In need of a diversion? Try playing the Chain Story. Start off with a sentence like, “Once upon a time…” Continuing around the campfire, take turns adding a sentence to build the story. It can be as wild and imaginative as you want!
In the morning, take a trip back in time to explore the ruins of Mammoth Consolidated Mine Camp, a one-mile out-and-back hike. The gold mine was active from 1927 to 1933, producing only about $100,000 worth of gold. The site includes the original miners’ bunkhouses and the remains of a diesel-powered ore-processing mill.
Most of the trail is shaded, but the girls were feeling hungry and hot by the end. Reward your little hikers with a picnic lunch and a refreshing dip at Horseshoe Lake, the only lake in Mammoth Basin where swimming is permitted.
Afterwards is a good time to check back in with the group. Are we feeling excited about more adventures, or do we need a nap and some quiet time? You don’t have to accomplish a robust itinerary. As long as the kids are having fun outdoors, you’ve succeeded!
If adventure is on the agenda, here are a few options for afternoon activities:
- Hike the 1.8-mile flat loop around Horseshoe Lake. Challenge the kids with a nature scavenger hunt to keep them entertained and the pace slow. Teach a few Leave No Trace principles by encouraging them to draw or paint the found objects instead of collecting them.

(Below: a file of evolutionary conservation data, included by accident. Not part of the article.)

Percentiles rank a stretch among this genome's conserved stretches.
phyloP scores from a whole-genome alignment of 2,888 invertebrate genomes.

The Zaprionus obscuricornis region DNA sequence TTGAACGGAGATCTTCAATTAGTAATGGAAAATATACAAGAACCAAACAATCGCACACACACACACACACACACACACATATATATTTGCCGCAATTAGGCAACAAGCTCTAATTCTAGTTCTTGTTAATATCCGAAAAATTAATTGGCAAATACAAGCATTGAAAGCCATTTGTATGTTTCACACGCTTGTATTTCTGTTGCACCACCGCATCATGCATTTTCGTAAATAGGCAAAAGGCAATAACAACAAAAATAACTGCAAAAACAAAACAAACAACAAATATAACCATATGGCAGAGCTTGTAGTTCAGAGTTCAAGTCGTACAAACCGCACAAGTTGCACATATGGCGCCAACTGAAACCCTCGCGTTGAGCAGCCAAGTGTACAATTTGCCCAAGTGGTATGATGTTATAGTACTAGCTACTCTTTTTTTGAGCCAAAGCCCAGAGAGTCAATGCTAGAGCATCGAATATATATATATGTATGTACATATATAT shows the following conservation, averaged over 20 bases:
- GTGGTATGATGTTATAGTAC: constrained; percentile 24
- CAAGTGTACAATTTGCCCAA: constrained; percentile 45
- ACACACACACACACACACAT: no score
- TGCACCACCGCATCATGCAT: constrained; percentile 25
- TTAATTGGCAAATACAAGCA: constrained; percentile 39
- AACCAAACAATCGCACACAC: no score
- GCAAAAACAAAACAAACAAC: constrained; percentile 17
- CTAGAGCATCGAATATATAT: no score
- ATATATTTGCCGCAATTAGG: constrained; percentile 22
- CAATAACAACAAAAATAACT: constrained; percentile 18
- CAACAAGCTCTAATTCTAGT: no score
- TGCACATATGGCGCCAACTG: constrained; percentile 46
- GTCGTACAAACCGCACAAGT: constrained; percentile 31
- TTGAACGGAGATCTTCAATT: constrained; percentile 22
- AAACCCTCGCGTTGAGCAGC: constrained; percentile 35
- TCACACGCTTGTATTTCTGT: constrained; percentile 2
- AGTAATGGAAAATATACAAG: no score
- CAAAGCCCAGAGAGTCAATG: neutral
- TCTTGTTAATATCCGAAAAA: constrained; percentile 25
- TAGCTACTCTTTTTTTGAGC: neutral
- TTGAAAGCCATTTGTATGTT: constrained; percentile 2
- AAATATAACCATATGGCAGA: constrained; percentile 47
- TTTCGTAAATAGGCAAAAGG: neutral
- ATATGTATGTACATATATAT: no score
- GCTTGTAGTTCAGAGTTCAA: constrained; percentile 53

- Load up the car for a 45-minute road trip to Mono Lake, and hike the flat, one-mile self-guided South Tufa Trail, one of the largest groves of the unusual limestone rock formation on the lake. On the return trip, if the kids still need to burn off some energy, make a pit stop to climb Obsidian Dome, a mile-long, 300-ft tall mound of black glass that is part of the Mono-Inyo Craters volcanic chain.
- If all else fails, don’t forget about the Visitor Center and the Old Shady Rest Trail near your campground. Let the kids ride their bikes and find some new penpals.
End your day with a night hike on the Shady Rest Trail. Look at the stars, listen to nocturnal wildlife, and observe how your senses adapt to darkness. The Star Walk app will help you identify constellations. Turn up the volume to hear the space-themed soundtrack.
Let there be pancakes! Breakfast is my favorite meal to prepare in the outdoors and it always reminds me of the comforts of home. (But first, coffee for the adults.)
Pack up camp and head to Hot Creek Geological Site. Take a self-guided tour of the active geothermal springs and geysers, situated on the Long Valley Caldera. Swimming is prohibited here, but Mammoth is studded with secret hot springs. We decided to hunt around, but it was too hot outside to spend much time in them. Take your chances and search for some yourself, or rent a canoe and cool off at Convict Lake off of Highway 395.
Before hitting the road back to Los Angeles, make one last pit stop at Holy Smoke Texas Style BBQ in Bishop. Over lunch, talk about your favorite moments from the weekend — and decide where you want to go next.